Often your subject will be determined by your teacher, your employer, or the writing context itself. Other times you may be free to choose your own subject. Either way, the subject itself is only a starting point, which won't make or break your paper.
Many unreadable papers have been written on exciting and important subjects, and many valuable papers have been done on subjects that at first glance look dull and insignificant. Whether you're given a subject or choose your own, whether you like your subject or not, your job is to turn that subject into a solid, well-organized paper, and the following process can help. How you handle your subject counts most.
... the subject itself is only a starting point, which won't make or break your paper.
Think of your subject as pointing you in a direction, providing boundaries you should stay within, telling you in a general way where you're going, and at the same time where you're not going. If your subject is California, you may or may not get to San Francisco, but you definitely won't get to the Statue of Liberty.
Similarly, if you're asked to write a report on the waste treatment facilities at your workplace, you've been given a subject that points you in one direction of thinking and eliminates others-customer relations, employee pension plans-from consideration for the time being. They're outside the boundaries of your subject and are therefore irrelevant. Such focusing of attention is vital, to provide a more definite sense of direction and purpose than the broad subject can offer.
Doing that, narrowing your subject's boundaries, often makes the difference between a strikingly effective paper and a bland, ineffective one. Look for ways to restrict the territory you'll be covering. Limit your broad subject to a smaller and more manageable topic.
Look for ways to restrict the territory you'll be covering. Limit your broad subject to a smaller and more manageable topic.
A topic, as we're using the term here, is an area much like a subject but more definite, more specific. Usually the topic will be some particular aspect of the subject that you're most interested in or know the most about, the part your knowledge, experience, and interests make you feel closest to. The subject of California, for instance, might be narrowed to the topic of San Francisco or Monterey.
The topic of San Francisco might then be narrowed even further to the San Francisco earthquake of 1895.
Each narrowing tightens your focus and increases the chance for a unified, coherent essay.
6.1 Write freely for ten or fifteen minutes. Stick with one general subject, but allow yourself to wander freely within those limits. Jot down what ever you already know about the subject or what you'd like to know. Write out your immediate personal reactions to the subject, your thoughts and feelings. Don't write what you think you're expected to feel, but what you do feel. Try to establish an authentic personal relationship to the subject. Try to get at whatever you find exciting, troubling, offensive, or useful.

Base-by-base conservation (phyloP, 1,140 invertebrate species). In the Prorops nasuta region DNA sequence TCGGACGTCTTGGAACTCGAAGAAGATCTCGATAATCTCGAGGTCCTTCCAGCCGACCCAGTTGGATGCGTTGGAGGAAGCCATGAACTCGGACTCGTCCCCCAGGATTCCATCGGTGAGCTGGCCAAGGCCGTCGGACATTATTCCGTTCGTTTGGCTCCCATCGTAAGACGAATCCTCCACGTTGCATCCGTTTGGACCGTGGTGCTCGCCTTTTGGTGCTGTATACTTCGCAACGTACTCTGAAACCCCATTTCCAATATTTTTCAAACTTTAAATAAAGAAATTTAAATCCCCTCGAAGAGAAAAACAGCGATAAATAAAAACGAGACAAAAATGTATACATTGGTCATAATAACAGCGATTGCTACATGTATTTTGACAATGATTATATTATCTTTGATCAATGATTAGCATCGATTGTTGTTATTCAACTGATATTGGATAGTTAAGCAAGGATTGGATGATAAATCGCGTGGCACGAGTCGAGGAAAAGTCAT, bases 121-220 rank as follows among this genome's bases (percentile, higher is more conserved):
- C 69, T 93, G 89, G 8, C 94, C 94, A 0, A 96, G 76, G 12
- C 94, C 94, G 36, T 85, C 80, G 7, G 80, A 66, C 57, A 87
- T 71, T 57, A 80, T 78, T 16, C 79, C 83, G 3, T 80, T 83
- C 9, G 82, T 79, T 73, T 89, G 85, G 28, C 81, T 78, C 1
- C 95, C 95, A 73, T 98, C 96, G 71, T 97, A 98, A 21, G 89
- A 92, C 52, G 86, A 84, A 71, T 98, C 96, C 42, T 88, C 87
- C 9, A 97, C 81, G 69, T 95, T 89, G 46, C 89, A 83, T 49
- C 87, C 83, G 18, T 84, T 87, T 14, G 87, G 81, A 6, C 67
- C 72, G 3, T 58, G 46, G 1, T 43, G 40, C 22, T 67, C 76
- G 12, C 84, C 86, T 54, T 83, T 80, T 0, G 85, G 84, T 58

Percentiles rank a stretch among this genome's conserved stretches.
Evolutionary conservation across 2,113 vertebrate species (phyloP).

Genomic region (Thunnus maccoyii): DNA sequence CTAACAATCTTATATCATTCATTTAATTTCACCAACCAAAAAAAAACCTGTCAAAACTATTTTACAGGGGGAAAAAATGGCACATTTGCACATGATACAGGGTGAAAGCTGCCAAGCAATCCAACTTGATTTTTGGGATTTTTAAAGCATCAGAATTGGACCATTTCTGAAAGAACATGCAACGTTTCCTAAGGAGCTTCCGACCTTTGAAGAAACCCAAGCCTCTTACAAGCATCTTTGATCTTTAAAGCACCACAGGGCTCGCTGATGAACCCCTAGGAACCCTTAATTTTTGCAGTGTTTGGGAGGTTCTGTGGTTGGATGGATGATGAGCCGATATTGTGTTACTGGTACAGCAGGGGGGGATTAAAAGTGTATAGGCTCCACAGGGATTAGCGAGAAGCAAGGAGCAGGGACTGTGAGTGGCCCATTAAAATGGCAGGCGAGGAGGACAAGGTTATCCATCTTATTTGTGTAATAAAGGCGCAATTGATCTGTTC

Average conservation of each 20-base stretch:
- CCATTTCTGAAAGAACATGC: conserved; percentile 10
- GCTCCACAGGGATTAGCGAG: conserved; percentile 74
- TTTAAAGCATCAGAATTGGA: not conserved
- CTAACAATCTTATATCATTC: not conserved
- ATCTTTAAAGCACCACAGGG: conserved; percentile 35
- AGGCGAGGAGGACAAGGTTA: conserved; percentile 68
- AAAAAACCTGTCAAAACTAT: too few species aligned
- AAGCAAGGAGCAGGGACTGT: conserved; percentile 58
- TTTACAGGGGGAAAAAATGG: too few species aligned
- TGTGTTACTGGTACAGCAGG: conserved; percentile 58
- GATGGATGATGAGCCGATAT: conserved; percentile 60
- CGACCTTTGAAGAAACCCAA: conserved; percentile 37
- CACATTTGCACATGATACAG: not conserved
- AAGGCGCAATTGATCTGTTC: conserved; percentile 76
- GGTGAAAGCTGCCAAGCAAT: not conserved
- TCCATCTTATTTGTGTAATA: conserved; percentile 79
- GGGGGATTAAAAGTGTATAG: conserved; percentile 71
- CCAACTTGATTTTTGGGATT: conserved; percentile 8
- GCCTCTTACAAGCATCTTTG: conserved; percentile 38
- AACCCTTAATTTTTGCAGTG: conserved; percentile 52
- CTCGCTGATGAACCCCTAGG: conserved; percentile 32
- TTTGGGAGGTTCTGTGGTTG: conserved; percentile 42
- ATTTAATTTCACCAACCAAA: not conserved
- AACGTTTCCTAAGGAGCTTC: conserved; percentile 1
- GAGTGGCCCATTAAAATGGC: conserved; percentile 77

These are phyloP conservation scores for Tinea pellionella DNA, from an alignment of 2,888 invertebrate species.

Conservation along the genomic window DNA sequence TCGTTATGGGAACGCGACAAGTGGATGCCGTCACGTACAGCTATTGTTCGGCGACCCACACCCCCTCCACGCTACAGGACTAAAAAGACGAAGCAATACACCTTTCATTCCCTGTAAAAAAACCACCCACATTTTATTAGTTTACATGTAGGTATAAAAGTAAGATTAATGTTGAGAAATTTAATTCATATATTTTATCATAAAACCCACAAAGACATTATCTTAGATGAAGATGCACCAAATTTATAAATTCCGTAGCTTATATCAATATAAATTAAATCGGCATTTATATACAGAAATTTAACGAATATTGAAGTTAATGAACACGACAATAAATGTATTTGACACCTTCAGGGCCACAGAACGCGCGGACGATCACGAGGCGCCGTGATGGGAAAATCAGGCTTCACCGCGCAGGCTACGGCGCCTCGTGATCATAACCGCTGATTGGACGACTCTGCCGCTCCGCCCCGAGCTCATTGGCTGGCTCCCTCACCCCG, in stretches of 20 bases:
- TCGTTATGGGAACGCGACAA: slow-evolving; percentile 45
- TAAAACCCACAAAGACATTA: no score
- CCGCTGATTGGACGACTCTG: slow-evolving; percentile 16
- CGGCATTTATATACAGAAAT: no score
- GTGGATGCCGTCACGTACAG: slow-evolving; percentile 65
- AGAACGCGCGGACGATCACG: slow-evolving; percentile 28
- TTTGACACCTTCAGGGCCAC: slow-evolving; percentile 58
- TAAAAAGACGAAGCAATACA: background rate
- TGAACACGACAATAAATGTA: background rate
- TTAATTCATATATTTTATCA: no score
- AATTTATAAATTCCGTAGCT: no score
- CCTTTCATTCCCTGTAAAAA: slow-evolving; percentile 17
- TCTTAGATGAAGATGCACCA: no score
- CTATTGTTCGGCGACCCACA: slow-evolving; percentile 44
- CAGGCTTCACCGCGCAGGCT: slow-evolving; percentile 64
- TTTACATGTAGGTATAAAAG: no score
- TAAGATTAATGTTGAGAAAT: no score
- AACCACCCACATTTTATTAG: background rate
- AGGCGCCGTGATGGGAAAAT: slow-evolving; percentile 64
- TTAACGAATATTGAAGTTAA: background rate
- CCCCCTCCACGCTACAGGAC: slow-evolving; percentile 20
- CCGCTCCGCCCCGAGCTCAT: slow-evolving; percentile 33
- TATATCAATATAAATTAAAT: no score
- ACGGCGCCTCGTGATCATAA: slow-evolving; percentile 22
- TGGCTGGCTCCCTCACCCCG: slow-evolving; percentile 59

When you finish, read back over your freewrite and complete the following sentence:
What most interests me about this subject is ...
Do Some Investigation
Your investigation could take many forms. Some topics may require little. Your existing knowledge and experience may be adequate for a paper on "what makes a successful high school basketball coach." Maybe you've known and played for a few successful coaches and are currently preparing to become one. If so, you can draw upon your existing knowledge.
Your investigation may involve some note-taking and library work, but still not assume the discipline and scope of a formal research paper.
On the other hand, maybe the process of narrowing your subject has led you to an area where you don't feel well informed. If you're going to write about this topic, you'll need to do some reading, maybe even some phone calling and interviewing. If you aren't sure where to begin, check the suggestions in Outside Sources.
Your investigation may involve some note-taking and library work, but still not assume the discipline and scope of a formal research paper. Investigating the current condition of your city's bus system might require taking a bus ride and talking to some regular passengers and drivers. It might involve checking routes and timetables to look for areas of the city that are over or under served. You could ask the same question--Why does only one bus cover the whole north side of town?--to three or four different people. Certainly you'd want to learn something about the buses themselves: How old are they? How much does it cost to service them? How often are they replaced? Much of this information can be obtained from informal discussions, interviews, and direct observation.
6.2 Write a short paragraph explaining how you'd investigate each of the following topics:
a. Your county's use of alternative sentencing for non-violent criminals.
b. The present condition of the job market for college graduates with degrees in graphic design, or in your major field.
c. How recycling has affected waste management in your community during the past five years.
When you finish, exchange your paragraphs with a partner and discuss the similarities and differences in your approaches.
6.3 Narrow each of the following subject areas into a more definite topic. When you finish, select one topic and investigate it.
a. credit buying
b. physical fitness
d. substance abuse